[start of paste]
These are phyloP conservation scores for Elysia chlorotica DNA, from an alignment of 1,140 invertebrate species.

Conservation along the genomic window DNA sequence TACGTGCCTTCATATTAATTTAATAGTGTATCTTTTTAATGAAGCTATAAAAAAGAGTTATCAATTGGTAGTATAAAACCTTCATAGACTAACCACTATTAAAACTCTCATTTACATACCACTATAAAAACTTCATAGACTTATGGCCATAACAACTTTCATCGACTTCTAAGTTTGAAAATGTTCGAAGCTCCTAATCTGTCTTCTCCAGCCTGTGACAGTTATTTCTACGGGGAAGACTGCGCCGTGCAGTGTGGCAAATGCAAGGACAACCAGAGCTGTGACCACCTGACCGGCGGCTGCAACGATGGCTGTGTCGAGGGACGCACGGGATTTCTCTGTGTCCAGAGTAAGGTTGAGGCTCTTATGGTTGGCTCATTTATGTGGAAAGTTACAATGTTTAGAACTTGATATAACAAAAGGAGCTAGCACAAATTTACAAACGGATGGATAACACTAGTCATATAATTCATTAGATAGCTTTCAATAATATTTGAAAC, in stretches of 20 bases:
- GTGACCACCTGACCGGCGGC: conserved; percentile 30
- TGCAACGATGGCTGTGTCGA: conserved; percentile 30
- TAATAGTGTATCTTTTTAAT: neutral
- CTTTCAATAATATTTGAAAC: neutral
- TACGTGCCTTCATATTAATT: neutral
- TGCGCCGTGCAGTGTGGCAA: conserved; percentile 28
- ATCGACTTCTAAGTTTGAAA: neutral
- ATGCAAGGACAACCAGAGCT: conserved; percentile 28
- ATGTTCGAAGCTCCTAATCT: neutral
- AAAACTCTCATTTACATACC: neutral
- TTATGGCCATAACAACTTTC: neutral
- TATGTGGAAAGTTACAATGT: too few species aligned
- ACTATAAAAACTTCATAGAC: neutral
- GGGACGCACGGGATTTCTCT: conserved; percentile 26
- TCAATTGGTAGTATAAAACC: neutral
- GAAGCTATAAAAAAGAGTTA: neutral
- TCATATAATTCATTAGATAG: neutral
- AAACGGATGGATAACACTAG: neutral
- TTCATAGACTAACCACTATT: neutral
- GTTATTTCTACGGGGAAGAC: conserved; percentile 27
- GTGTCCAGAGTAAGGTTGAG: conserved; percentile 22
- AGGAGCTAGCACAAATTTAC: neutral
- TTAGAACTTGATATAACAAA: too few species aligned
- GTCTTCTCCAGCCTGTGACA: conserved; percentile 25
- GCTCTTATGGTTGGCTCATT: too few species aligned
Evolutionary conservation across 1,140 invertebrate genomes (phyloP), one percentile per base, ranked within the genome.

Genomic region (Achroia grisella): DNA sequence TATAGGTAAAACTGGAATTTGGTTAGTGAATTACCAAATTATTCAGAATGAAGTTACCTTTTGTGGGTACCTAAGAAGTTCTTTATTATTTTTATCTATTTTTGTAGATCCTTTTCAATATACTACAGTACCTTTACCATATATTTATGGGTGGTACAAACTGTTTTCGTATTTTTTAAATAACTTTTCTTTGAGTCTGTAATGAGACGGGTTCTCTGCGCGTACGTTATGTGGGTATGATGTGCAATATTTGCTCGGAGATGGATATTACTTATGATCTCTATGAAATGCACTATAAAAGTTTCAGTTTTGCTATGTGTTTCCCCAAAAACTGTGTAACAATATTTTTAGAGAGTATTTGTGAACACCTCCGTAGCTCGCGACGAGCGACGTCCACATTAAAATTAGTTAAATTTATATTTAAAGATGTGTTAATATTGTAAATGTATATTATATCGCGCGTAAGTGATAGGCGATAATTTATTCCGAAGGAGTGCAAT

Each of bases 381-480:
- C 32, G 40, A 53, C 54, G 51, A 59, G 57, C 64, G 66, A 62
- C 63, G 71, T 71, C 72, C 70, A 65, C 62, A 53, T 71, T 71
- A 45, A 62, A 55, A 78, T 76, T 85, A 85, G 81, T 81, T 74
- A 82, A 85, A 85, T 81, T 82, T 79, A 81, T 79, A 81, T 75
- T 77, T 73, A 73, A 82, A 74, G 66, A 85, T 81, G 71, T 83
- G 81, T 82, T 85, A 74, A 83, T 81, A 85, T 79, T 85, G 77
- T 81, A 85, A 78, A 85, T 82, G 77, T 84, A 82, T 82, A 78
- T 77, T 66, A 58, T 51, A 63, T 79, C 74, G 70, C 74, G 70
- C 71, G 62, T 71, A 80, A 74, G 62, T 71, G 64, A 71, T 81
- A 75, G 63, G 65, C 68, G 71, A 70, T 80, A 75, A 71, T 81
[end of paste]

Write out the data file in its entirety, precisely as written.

These are phyloP conservation scores for Elysia chlorotica DNA, from an alignment of 1,140 invertebrate species.

Conservation along the genomic window DNA sequence TACGTGCCTTCATATTAATTTAATAGTGTATCTTTTTAATGAAGCTATAAAAAAGAGTTATCAATTGGTAGTATAAAACCTTCATAGACTAACCACTATTAAAACTCTCATTTACATACCACTATAAAAACTTCATAGACTTATGGCCATAACAACTTTCATCGACTTCTAAGTTTGAAAATGTTCGAAGCTCCTAATCTGTCTTCTCCAGCCTGTGACAGTTATTTCTACGGGGAAGACTGCGCCGTGCAGTGTGGCAAATGCAAGGACAACCAGAGCTGTGACCACCTGACCGGCGGCTGCAACGATGGCTGTGTCGAGGGACGCACGGGATTTCTCTGTGTCCAGAGTAAGGTTGAGGCTCTTATGGTTGGCTCATTTATGTGGAAAGTTACAATGTTTAGAACTTGATATAACAAAAGGAGCTAGCACAAATTTACAAACGGATGGATAACACTAGTCATATAATTCATTAGATAGCTTTCAATAATATTTGAAAC, in stretches of 20 bases:
- GTGACCACCTGACCGGCGGC: conserved; percentile 30
- TGCAACGATGGCTGTGTCGA: conserved; percentile 30
- TAATAGTGTATCTTTTTAAT: neutral
- CTTTCAATAATATTTGAAAC: neutral
- TACGTGCCTTCATATTAATT: neutral
- TGCGCCGTGCAGTGTGGCAA: conserved; percentile 28
- ATCGACTTCTAAGTTTGAAA: neutral
- ATGCAAGGACAACCAGAGCT: conserved; percentile 28
- ATGTTCGAAGCTCCTAATCT: neutral
- AAAACTCTCATTTACATACC: neutral
- TTATGGCCATAACAACTTTC: neutral
- TATGTGGAAAGTTACAATGT: too few species aligned
- ACTATAAAAACTTCATAGAC: neutral
- GGGACGCACGGGATTTCTCT: conserved; percentile 26
- TCAATTGGTAGTATAAAACC: neutral
- GAAGCTATAAAAAAGAGTTA: neutral
- TCATATAATTCATTAGATAG: neutral
- AAACGGATGGATAACACTAG: neutral
- TTCATAGACTAACCACTATT: neutral
- GTTATTTCTACGGGGAAGAC: conserved; percentile 27
- GTGTCCAGAGTAAGGTTGAG: conserved; percentile 22
- AGGAGCTAGCACAAATTTAC: neutral
- TTAGAACTTGATATAACAAA: too few species aligned
- GTCTTCTCCAGCCTGTGACA: conserved; percentile 25
- GCTCTTATGGTTGGCTCATT: too few species aligned
Evolutionary conservation across 1,140 invertebrate genomes (phyloP), one percentile per base, ranked within the genome.

Genomic region (Achroia grisella): DNA sequence TATAGGTAAAACTGGAATTTGGTTAGTGAATTACCAAATTATTCAGAATGAAGTTACCTTTTGTGGGTACCTAAGAAGTTCTTTATTATTTTTATCTATTTTTGTAGATCCTTTTCAATATACTACAGTACCTTTACCATATATTTATGGGTGGTACAAACTGTTTTCGTATTTTTTAAATAACTTTTCTTTGAGTCTGTAATGAGACGGGTTCTCTGCGCGTACGTTATGTGGGTATGATGTGCAATATTTGCTCGGAGATGGATATTACTTATGATCTCTATGAAATGCACTATAAAAGTTTCAGTTTTGCTATGTGTTTCCCCAAAAACTGTGTAACAATATTTTTAGAGAGTATTTGTGAACACCTCCGTAGCTCGCGACGAGCGACGTCCACATTAAAATTAGTTAAATTTATATTTAAAGATGTGTTAATATTGTAAATGTATATTATATCGCGCGTAAGTGATAGGCGATAATTTATTCCGAAGGAGTGCAAT

Each of bases 381-480:
- C 32, G 40, A 53, C 54, G 51, A 59, G 57, C 64, G 66, A 62
- C 63, G 71, T 71, C 72, C 70, A 65, C 62, A 53, T 71, T 71
- A 45, A 62, A 55, A 78, T 76, T 85, A 85, G 81, T 81, T 74
- A 82, A 85, A 85, T 81, T 82, T 79, A 81, T 79, A 81, T 75
- T 77, T 73, A 73, A 82, A 74, G 66, A 85, T 81, G 71, T 83
- G 81, T 82, T 85, A 74, A 83, T 81, A 85, T 79, T 85, G 77
- T 81, A 85, A 78, A 85, T 82, G 77, T 84, A 82, T 82, A 78
- T 77, T 66, A 58, T 51, A 63, T 79, C 74, G 70, C 74, G 70
- C 71, G 62, T 71, A 80, A 74, G 62, T 71, G 64, A 71, T 81
- A 75, G 63, G 65, C 68, G 71, A 70, T 80, A 75, A 71, T 81